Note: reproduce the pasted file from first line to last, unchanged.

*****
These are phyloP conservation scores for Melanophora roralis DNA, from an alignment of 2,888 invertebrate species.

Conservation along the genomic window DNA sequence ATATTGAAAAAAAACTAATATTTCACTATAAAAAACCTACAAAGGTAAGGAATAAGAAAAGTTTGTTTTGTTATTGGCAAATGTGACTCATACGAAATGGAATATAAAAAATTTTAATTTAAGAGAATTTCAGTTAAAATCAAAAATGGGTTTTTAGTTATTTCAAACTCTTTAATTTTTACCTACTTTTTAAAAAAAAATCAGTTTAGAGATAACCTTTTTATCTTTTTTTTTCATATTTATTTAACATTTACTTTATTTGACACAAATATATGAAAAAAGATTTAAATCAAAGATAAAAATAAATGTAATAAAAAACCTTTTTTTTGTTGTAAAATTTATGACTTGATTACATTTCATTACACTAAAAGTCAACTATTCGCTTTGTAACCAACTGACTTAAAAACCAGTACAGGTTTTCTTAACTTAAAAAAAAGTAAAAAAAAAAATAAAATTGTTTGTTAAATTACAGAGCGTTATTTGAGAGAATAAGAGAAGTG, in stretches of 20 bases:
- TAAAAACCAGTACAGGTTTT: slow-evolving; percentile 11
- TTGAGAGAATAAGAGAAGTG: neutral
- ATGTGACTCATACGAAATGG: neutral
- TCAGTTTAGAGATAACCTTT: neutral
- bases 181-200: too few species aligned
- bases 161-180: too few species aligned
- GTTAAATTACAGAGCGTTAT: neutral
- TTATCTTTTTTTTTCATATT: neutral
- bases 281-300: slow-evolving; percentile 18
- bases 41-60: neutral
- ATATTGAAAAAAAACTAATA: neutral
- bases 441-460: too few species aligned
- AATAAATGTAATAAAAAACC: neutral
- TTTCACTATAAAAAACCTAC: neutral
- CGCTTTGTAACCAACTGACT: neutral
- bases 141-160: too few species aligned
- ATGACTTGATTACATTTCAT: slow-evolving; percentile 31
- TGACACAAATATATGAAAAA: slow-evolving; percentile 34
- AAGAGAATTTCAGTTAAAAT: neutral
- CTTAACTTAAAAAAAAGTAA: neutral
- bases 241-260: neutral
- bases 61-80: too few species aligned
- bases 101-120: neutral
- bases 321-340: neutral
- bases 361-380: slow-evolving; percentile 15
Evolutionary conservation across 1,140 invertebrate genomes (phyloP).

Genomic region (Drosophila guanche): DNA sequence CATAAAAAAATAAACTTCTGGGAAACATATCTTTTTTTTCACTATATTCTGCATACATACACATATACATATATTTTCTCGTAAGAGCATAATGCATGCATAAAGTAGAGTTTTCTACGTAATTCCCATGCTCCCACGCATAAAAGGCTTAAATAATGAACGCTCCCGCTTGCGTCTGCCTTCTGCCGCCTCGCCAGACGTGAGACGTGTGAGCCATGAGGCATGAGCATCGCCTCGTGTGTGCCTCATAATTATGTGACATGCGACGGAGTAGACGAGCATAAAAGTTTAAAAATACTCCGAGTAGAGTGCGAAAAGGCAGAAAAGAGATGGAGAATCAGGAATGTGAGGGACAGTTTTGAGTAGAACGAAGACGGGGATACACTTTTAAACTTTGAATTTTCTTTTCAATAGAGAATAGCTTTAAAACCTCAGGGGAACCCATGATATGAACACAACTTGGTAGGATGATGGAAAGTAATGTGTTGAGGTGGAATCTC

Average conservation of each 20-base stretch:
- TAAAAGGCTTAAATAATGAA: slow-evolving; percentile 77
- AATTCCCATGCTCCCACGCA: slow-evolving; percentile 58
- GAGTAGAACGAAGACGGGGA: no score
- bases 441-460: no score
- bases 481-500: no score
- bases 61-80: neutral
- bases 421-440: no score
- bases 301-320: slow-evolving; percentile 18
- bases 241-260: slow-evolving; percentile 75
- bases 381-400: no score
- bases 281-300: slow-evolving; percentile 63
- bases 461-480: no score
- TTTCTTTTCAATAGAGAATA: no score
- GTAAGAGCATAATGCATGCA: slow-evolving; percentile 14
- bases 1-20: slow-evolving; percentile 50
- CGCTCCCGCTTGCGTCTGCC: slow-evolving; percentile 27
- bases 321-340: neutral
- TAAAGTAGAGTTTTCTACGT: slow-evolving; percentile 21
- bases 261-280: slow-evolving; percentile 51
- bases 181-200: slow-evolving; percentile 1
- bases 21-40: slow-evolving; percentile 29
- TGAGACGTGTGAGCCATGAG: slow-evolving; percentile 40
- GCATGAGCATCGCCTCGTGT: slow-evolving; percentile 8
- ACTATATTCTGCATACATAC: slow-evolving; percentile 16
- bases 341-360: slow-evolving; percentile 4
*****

These are phyloP conservation scores for Melanophora roralis DNA, from an alignment of 2,888 invertebrate species.

Conservation along the genomic window DNA sequence ATATTGAAAAAAAACTAATATTTCACTATAAAAAACCTACAAAGGTAAGGAATAAGAAAAGTTTGTTTTGTTATTGGCAAATGTGACTCATACGAAATGGAATATAAAAAATTTTAATTTAAGAGAATTTCAGTTAAAATCAAAAATGGGTTTTTAGTTATTTCAAACTCTTTAATTTTTACCTACTTTTTAAAAAAAAATCAGTTTAGAGATAACCTTTTTATCTTTTTTTTTCATATTTATTTAACATTTACTTTATTTGACACAAATATATGAAAAAAGATTTAAATCAAAGATAAAAATAAATGTAATAAAAAACCTTTTTTTTGTTGTAAAATTTATGACTTGATTACATTTCATTACACTAAAAGTCAACTATTCGCTTTGTAACCAACTGACTTAAAAACCAGTACAGGTTTTCTTAACTTAAAAAAAAGTAAAAAAAAAAATAAAATTGTTTGTTAAATTACAGAGCGTTATTTGAGAGAATAAGAGAAGTG, in stretches of 20 bases:
- TAAAAACCAGTACAGGTTTT: slow-evolving; percentile 11
- TTGAGAGAATAAGAGAAGTG: neutral
- ATGTGACTCATACGAAATGG: neutral
- TCAGTTTAGAGATAACCTTT: neutral
- bases 181-200: too few species aligned
- bases 161-180: too few species aligned
- GTTAAATTACAGAGCGTTAT: neutral
- TTATCTTTTTTTTTCATATT: neutral
- bases 281-300: slow-evolving; percentile 18
- bases 41-60: neutral
- ATATTGAAAAAAAACTAATA: neutral
- bases 441-460: too few species aligned
- AATAAATGTAATAAAAAACC: neutral
- TTTCACTATAAAAAACCTAC: neutral
- CGCTTTGTAACCAACTGACT: neutral
- bases 141-160: too few species aligned
- ATGACTTGATTACATTTCAT: slow-evolving; percentile 31
- TGACACAAATATATGAAAAA: slow-evolving; percentile 34
- AAGAGAATTTCAGTTAAAAT: neutral
- CTTAACTTAAAAAAAAGTAA: neutral
- bases 241-260: neutral
- bases 61-80: too few species aligned
- bases 101-120: neutral
- bases 321-340: neutral
- bases 361-380: slow-evolving; percentile 15
Evolutionary conservation across 1,140 invertebrate genomes (phyloP).

Genomic region (Drosophila guanche): DNA sequence CATAAAAAAATAAACTTCTGGGAAACATATCTTTTTTTTCACTATATTCTGCATACATACACATATACATATATTTTCTCGTAAGAGCATAATGCATGCATAAAGTAGAGTTTTCTACGTAATTCCCATGCTCCCACGCATAAAAGGCTTAAATAATGAACGCTCCCGCTTGCGTCTGCCTTCTGCCGCCTCGCCAGACGTGAGACGTGTGAGCCATGAGGCATGAGCATCGCCTCGTGTGTGCCTCATAATTATGTGACATGCGACGGAGTAGACGAGCATAAAAGTTTAAAAATACTCCGAGTAGAGTGCGAAAAGGCAGAAAAGAGATGGAGAATCAGGAATGTGAGGGACAGTTTTGAGTAGAACGAAGACGGGGATACACTTTTAAACTTTGAATTTTCTTTTCAATAGAGAATAGCTTTAAAACCTCAGGGGAACCCATGATATGAACACAACTTGGTAGGATGATGGAAAGTAATGTGTTGAGGTGGAATCTC

Average conservation of each 20-base stretch:
- TAAAAGGCTTAAATAATGAA: slow-evolving; percentile 77
- AATTCCCATGCTCCCACGCA: slow-evolving; percentile 58
- GAGTAGAACGAAGACGGGGA: no score
- bases 441-460: no score
- bases 481-500: no score
- bases 61-80: neutral
- bases 421-440: no score
- bases 301-320: slow-evolving; percentile 18
- bases 241-260: slow-evolving; percentile 75
- bases 381-400: no score
- bases 281-300: slow-evolving; percentile 63
- bases 461-480: no score
- TTTCTTTTCAATAGAGAATA: no score
- GTAAGAGCATAATGCATGCA: slow-evolving; percentile 14
- bases 1-20: slow-evolving; percentile 50
- CGCTCCCGCTTGCGTCTGCC: slow-evolving; percentile 27
- bases 321-340: neutral
- TAAAGTAGAGTTTTCTACGT: slow-evolving; percentile 21
- bases 261-280: slow-evolving; percentile 51
- bases 181-200: slow-evolving; percentile 1
- bases 21-40: slow-evolving; percentile 29
- TGAGACGTGTGAGCCATGAG: slow-evolving; percentile 40
- GCATGAGCATCGCCTCGTGT: slow-evolving; percentile 8
- ACTATATTCTGCATACATAC: slow-evolving; percentile 16
- bases 341-360: slow-evolving; percentile 4